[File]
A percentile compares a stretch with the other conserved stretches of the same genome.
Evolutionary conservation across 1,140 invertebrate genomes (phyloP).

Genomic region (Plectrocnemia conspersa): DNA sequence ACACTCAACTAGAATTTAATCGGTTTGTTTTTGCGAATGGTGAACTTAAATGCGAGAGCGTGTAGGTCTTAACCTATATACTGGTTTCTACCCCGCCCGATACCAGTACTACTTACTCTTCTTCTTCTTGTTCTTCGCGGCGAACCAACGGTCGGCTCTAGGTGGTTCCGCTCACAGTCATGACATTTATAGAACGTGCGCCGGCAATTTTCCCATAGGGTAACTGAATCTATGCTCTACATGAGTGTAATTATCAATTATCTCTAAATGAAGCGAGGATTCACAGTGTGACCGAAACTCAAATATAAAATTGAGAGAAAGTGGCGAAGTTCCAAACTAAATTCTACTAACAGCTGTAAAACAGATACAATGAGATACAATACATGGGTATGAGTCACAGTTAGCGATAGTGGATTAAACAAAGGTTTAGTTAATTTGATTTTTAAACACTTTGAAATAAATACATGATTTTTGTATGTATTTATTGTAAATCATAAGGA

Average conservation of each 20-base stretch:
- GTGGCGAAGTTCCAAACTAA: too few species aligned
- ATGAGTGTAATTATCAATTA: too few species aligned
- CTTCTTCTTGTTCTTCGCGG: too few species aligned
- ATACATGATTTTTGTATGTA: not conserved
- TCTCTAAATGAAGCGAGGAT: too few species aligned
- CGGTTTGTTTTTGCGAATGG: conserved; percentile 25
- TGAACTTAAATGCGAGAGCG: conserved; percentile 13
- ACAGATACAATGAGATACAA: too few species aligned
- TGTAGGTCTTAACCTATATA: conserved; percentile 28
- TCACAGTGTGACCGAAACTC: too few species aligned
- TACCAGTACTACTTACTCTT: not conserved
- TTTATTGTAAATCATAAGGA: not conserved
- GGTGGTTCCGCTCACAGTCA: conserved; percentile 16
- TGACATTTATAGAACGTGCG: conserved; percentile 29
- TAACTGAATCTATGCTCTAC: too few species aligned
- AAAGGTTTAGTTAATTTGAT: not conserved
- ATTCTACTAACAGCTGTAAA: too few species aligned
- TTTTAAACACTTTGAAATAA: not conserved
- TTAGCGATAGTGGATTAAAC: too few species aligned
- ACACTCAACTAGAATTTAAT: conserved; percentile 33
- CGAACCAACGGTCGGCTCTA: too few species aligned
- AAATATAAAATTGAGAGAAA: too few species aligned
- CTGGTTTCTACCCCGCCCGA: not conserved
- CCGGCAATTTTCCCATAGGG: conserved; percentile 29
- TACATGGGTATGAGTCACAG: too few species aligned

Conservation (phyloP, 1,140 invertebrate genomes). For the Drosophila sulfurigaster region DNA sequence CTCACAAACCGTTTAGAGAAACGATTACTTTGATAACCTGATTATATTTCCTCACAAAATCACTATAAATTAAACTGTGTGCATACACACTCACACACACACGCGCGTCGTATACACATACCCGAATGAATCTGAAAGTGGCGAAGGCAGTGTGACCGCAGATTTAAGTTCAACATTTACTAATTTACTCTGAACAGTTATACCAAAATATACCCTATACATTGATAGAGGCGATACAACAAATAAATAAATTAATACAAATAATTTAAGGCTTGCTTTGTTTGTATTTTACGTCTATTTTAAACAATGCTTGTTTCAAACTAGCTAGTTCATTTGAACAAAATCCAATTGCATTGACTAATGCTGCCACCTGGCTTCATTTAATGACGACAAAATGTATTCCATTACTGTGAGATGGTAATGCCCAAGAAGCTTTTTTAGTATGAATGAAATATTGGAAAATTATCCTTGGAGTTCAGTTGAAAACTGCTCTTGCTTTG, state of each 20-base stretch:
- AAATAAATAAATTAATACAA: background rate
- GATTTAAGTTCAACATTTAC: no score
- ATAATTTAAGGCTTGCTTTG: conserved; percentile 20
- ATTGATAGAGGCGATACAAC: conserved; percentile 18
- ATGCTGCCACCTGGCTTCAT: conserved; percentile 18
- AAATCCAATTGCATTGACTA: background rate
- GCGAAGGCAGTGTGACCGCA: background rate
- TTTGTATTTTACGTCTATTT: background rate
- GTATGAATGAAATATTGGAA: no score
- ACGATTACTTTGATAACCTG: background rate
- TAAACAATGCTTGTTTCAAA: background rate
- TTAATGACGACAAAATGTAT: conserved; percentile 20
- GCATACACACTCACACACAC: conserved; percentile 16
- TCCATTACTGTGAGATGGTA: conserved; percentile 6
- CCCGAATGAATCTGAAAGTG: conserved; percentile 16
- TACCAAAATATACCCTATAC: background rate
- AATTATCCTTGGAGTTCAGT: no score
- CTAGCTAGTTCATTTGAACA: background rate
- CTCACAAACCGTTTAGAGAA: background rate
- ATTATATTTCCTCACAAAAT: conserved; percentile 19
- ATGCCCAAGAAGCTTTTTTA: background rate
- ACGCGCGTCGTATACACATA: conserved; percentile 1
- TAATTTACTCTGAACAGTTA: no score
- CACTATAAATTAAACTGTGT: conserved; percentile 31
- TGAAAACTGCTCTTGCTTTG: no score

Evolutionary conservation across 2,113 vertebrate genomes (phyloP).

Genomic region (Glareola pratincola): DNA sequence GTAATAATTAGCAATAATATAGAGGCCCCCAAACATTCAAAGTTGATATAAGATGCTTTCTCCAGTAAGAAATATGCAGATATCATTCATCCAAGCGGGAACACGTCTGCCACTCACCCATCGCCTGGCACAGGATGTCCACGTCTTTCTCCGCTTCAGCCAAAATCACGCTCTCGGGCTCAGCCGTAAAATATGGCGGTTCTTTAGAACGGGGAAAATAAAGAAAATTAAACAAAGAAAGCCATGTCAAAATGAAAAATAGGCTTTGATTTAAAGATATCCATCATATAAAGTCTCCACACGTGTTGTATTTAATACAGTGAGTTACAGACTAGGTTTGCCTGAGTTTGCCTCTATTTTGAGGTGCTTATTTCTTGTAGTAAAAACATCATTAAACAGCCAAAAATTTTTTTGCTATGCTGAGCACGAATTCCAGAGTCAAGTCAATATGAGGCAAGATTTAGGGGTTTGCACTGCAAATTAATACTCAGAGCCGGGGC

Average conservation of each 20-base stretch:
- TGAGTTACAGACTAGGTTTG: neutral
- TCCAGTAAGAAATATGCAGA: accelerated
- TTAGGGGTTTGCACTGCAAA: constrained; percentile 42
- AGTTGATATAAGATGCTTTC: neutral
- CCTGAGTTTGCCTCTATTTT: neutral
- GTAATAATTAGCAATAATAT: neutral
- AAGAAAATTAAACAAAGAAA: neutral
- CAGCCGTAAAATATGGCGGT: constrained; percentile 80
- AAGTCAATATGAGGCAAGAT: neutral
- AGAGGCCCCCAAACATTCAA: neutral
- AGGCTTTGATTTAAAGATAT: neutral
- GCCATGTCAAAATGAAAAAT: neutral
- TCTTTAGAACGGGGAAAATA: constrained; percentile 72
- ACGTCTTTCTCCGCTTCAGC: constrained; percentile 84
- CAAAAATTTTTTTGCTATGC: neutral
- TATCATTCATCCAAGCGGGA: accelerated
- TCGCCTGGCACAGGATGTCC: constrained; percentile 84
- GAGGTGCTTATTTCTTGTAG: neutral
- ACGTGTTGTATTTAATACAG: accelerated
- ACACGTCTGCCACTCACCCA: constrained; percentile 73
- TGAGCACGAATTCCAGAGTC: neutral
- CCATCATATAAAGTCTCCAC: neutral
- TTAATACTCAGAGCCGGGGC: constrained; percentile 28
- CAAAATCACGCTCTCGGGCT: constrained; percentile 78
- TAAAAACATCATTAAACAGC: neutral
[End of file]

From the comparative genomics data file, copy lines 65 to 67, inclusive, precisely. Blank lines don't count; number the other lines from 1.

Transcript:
- AAGAAAATTAAACAAAGAAA: neutral
- CAGCCGTAAAATATGGCGGT: constrained; percentile 80
- AAGTCAATATGAGGCAAGAT: neutral